Thank you in advance for your help

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  • As an end user, it is always happy to see the improvement of Microsoft account particular on leverage the security level.  However, I’m having bad experience due to such high security.

    My Live account being blocked, however, I cannot unblock after try all methods searched from internet and even paid for “professional” expertise advice.  Unfortunately, I still cannot verify the ownership.  

    This is not a good experience you can imagine while you were rely on a trust account to manage all your major activities, and you are not able to access due to some reasons in one day.  The ever worst thing is you are not able to find any support after failed to verify the ownership of the account by filling forms. You are lost all your connection in a minute

    I share my experience certainly I would like to seek your advice how to unblock my account by direct communicating with Windows Live Support team instead filling the standard form

    Other than that, it would always appreciate for customer to see the caring at the same time of leverage security level.      Trust, reliability, stable, care and support I believe are the key elements of sustainable of business particular on service provider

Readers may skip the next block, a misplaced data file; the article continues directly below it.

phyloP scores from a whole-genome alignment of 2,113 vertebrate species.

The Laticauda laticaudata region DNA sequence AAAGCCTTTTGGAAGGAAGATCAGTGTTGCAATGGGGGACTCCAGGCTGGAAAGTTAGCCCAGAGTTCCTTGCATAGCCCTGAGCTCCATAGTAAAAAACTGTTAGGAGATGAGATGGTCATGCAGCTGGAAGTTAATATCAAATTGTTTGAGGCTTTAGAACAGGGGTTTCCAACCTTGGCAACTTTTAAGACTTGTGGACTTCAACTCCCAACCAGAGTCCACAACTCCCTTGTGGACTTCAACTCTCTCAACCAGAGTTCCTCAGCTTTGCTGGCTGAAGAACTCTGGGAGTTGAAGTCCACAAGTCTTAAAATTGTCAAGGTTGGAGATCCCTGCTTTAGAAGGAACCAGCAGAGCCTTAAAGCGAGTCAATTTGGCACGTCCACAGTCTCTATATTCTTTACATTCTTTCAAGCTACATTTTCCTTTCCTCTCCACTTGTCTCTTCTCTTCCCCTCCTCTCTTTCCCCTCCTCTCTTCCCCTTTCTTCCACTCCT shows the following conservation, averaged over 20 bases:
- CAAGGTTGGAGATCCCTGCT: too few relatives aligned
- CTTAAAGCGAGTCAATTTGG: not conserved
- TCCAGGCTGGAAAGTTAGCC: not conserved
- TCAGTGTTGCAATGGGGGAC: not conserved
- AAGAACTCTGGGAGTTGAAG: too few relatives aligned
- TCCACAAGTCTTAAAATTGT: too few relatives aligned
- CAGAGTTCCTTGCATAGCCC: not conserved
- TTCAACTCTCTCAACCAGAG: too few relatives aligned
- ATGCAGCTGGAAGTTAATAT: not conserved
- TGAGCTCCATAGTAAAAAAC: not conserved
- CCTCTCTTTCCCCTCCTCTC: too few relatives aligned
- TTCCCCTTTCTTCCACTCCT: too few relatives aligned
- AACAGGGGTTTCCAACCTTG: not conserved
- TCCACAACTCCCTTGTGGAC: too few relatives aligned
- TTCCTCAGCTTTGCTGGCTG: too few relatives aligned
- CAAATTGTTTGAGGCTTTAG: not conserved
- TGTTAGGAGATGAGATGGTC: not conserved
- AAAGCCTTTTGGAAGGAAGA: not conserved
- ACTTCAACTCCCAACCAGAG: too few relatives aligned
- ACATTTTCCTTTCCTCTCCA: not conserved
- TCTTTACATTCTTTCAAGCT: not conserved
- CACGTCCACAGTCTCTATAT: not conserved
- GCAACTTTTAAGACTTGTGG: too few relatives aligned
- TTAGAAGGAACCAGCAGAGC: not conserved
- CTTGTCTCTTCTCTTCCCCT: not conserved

• My account is so secure that I can't access my billing information anymore.

    I also can't add a trusted computer (is that the right name?) although I use IE9 and have Windows Live Essentials installed (now it's called Windows Essentials 2012, still nothing changed).

  • Hello Eric! I use Hotmail for some time, I would like to leave my comment about Hotmail here.

    First, hotmail should show when and where they were made last accesses your account, preferably showing the computer's IP and the city. I also would like hotmail "warn" if there is simultaneous access my account.

    Finally, when my email was accessed from a "weird IP", a message was sent to my phone (and an email to my secondary email) with a code to allow entry into Hotmail.